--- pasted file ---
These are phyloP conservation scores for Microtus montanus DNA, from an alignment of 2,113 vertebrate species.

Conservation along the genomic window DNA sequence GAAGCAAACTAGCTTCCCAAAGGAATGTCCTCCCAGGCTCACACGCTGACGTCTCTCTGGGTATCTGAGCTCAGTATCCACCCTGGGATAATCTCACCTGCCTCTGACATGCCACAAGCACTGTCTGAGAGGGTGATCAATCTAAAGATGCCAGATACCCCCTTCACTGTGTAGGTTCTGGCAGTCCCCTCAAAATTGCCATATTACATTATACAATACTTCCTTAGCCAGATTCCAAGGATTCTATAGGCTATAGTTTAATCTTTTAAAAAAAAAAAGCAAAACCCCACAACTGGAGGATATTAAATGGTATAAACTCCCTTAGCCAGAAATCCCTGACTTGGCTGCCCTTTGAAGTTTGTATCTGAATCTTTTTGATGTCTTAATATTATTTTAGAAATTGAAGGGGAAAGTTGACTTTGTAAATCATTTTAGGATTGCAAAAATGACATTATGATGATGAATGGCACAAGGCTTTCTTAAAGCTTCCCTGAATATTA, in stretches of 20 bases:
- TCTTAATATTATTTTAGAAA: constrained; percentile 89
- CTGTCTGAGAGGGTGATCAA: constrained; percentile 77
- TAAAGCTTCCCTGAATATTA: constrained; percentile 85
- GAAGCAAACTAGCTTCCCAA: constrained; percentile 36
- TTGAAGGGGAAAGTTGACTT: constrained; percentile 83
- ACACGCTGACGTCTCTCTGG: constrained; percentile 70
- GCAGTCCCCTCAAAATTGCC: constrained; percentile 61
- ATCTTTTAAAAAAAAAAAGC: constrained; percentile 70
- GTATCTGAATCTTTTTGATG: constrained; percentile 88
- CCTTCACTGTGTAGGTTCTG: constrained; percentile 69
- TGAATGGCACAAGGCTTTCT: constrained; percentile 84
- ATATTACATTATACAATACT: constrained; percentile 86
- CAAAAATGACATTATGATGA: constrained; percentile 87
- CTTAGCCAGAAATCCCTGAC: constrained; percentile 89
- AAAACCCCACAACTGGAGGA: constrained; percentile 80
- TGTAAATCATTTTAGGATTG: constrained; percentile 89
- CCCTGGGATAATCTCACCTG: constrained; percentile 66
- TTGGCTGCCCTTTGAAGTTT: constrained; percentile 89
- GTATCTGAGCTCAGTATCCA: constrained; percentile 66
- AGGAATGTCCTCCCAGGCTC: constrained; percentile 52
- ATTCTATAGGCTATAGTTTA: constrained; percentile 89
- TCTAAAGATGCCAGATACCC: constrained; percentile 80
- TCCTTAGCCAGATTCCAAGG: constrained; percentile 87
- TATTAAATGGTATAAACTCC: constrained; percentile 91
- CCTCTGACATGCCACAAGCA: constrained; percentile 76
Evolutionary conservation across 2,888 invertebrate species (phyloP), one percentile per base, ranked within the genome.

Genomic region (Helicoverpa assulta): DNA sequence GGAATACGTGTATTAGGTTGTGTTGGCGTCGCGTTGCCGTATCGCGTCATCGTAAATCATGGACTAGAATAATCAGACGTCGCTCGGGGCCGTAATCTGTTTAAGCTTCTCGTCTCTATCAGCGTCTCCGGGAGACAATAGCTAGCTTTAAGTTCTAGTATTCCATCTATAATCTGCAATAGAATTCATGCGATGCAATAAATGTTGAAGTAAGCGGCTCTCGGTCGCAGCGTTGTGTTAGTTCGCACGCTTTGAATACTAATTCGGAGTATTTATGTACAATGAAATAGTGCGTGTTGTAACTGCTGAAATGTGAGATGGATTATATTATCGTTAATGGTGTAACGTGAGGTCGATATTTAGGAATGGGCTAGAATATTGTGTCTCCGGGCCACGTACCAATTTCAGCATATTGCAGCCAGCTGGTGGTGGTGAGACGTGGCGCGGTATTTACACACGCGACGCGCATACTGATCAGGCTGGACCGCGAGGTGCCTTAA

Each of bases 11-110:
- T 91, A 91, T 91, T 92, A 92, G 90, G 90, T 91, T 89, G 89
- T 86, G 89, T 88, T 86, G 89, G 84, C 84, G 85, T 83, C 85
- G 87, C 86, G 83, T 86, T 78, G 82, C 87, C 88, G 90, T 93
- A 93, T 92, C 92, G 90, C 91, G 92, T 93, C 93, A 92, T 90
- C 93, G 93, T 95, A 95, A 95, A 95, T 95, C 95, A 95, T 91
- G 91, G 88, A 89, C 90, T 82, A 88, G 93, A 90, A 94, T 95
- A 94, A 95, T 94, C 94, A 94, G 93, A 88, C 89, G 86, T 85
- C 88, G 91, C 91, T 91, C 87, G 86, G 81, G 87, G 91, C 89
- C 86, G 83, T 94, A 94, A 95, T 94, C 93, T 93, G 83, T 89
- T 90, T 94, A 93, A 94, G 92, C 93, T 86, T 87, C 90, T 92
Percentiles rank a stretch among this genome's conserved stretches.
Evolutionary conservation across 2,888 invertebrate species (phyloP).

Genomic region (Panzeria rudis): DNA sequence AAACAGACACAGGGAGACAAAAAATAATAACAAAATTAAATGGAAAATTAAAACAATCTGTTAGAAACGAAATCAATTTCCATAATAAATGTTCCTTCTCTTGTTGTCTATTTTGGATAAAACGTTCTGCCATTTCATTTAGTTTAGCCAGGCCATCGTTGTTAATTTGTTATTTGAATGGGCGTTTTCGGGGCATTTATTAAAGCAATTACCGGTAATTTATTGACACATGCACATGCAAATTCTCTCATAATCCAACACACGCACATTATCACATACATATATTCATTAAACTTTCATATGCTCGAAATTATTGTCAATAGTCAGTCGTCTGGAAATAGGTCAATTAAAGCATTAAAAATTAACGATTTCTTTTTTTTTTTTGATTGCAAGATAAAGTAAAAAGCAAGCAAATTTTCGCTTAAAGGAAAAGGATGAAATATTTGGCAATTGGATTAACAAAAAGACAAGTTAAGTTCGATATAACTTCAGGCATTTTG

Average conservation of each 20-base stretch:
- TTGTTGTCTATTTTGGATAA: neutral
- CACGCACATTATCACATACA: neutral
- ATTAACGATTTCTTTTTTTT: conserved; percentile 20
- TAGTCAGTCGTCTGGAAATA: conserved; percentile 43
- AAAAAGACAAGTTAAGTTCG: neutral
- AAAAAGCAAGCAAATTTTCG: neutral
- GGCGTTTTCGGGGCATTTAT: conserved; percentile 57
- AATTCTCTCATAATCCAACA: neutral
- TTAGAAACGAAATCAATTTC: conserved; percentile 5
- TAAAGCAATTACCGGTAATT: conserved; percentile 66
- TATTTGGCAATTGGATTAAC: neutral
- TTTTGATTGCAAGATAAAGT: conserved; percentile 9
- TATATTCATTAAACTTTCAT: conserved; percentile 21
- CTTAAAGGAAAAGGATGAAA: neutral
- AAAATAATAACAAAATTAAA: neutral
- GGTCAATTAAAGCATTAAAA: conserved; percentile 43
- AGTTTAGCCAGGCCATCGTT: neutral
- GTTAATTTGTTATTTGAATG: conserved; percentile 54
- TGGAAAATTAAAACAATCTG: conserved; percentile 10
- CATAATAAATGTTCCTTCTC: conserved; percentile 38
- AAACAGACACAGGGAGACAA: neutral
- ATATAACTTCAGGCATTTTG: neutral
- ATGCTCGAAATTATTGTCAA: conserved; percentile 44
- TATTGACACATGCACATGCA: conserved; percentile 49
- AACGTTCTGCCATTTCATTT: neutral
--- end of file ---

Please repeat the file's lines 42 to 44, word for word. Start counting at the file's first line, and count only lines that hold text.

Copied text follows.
Evolutionary conservation across 2,888 invertebrate species (phyloP).

Genomic region (Panzeria rudis): DNA sequence AAACAGACACAGGGAGACAAAAAATAATAACAAAATTAAATGGAAAATTAAAACAATCTGTTAGAAACGAAATCAATTTCCATAATAAATGTTCCTTCTCTTGTTGTCTATTTTGGATAAAACGTTCTGCCATTTCATTTAGTTTAGCCAGGCCATCGTTGTTAATTTGTTATTTGAATGGGCGTTTTCGGGGCATTTATTAAAGCAATTACCGGTAATTTATTGACACATGCACATGCAAATTCTCTCATAATCCAACACACGCACATTATCACATACATATATTCATTAAACTTTCATATGCTCGAAATTATTGTCAATAGTCAGTCGTCTGGAAATAGGTCAATTAAAGCATTAAAAATTAACGATTTCTTTTTTTTTTTTGATTGCAAGATAAAGTAAAAAGCAAGCAAATTTTCGCTTAAAGGAAAAGGATGAAATATTTGGCAATTGGATTAACAAAAAGACAAGTTAAGTTCGATATAACTTCAGGCATTTTG

Average conservation of each 20-base stretch: